The Glaring Problem With My Book

You guys. I am so excited. I can hardly contain myself. Something wonderful happened this morning and I have to drop what I’m doing to tell you about it:

I found out there’s something dreadfully wrong with the climax of my book and that I have to completely re-write it.

  • It lacks tension
  • There’s nothing at stake
  • We already know the outcome
  • Everyone–all my betas AND Carey–wants to stop reading right before the exciting stuff happens
  • The exciting stuff isn’t all that exciting

Carey got up early* to tell me all about it this morning, so instead of working on edits in my book, I listened to him elucidate all the reasons why, ultimately, my book fails.

Isn’t that great? Doesn’t that just make you feel all squishy and wonderful inside?

Yes, I’m serious. No, I’m not completely insane (well, maybe, but that’s another topic entirely). Let me explain.

I woke up this morning reeeeaaaaally not wanting to write in my book. My alarm went off at 5am like it does most mornings, and I turned it off. Sadly for me, I accidentally hit snooze, so it went off again at 5:08. Sigh. I got up, and then procrastinated for nearly an hour before opening my book file.

I’m working on edits on chapter twenty and following. Chapter twenty is where everyone–Carey and all of my betas, among those who basically like the book, stopped reading. (Not everyone who received an early copy of my book loved it–those who didn’t, stopped reading much sooner, per my instructions–and I thank them for their honesty. Luckily, enough of them did love it that I have faith that it’s basically a good book. With problems. Obviously.)

When the first reader (Carey) stopped reading at this point, I assumed he just got busy. He’d pick it up again soon, I figured, and wouldn’t be able to put it down until he was done.

He didn’t finish the book for almost six months.

Maybe a fluke?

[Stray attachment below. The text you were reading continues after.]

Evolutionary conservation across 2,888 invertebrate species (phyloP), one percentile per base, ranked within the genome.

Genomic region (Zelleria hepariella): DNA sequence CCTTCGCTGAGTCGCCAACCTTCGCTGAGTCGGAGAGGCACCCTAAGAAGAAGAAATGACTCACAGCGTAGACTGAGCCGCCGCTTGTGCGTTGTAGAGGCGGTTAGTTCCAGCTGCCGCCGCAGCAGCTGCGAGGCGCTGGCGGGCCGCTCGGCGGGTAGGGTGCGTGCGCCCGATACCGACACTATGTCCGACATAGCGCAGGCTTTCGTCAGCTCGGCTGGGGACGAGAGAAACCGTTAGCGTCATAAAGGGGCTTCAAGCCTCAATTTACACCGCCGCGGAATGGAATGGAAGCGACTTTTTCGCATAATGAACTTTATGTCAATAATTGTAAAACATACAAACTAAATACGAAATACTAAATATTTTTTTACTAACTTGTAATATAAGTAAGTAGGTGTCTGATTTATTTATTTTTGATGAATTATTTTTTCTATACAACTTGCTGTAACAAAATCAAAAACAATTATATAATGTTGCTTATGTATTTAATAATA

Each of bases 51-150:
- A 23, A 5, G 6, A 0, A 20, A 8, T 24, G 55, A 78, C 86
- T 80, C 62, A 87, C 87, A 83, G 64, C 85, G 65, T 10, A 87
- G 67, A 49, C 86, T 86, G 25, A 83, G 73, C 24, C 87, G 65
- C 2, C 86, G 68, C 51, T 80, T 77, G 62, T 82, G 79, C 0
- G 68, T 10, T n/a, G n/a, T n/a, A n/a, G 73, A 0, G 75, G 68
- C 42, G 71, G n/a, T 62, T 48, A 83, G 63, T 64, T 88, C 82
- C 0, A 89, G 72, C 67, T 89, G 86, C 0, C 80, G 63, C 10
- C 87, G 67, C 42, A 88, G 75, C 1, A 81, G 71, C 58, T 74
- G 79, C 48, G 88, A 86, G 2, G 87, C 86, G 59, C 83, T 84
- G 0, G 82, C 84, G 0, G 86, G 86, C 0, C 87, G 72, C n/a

Except that the book had gone out, by this time, to several other readers and they all said variations on the same thing: “I started wanting the book to wrap up around chapter 20.” “I’m so sorry, I got busy and haven’t finished the book–I got to chapter 20.” “I’m at chapter 20 and I’ve got to take a break. I’ll come back to it!” The kids stopped asking me to read it aloud to them right around… chapter 20.

Maybe not a fluke.

So, chapter 20 is what I was slated to start on today, and I had no idea what to do. I thought maybe I could just cut a bunch out, make it short so people wouldn’t feel so burdened by having to read it.

I cut 2,000 words before I realized the stupidity of that approach. I mean, I’m not knocking brevity, but I don’t want people who read my novel to finish it by giving themselves pep talks: “Hey, at least it’s not that much longer, man. Keep trudging! We’re almost there!”

I want the reader to be sorry it’s over. To wish it were longer, not shorter. To sit in stunned silence staring at that last page and thinking, “Oh my gosh. That… was… amazing. I can’t believe it’s over.” I want the reader, when he has recovered from his shock, to get on Facebook and post links to my book on Amazon. I want the reader to post memes.



So I sat and stared at my screen, with no clue how to accomplish this end.

Then I distracted myself with blog stats, and aimlessly Googling “What is wrong with my book?” (Which, by the way, yielded this, which is a really raw and beautiful read and also thoroughly depressing for someone who is recently convinced her book sucks, so you know, check it out…?)

Google, by the way, is a miracle-worker. Google helps with research, sure, but Google is so much more. Google is like the great Problem Solver. Sometimes Google helps me through my depressions (omg, Google is all-knowing, all-seeing, benevolent, and starts with the letters G-o… I think I’m having an epiphany… no time for epiphanies right now, crazy brain. Stop it!).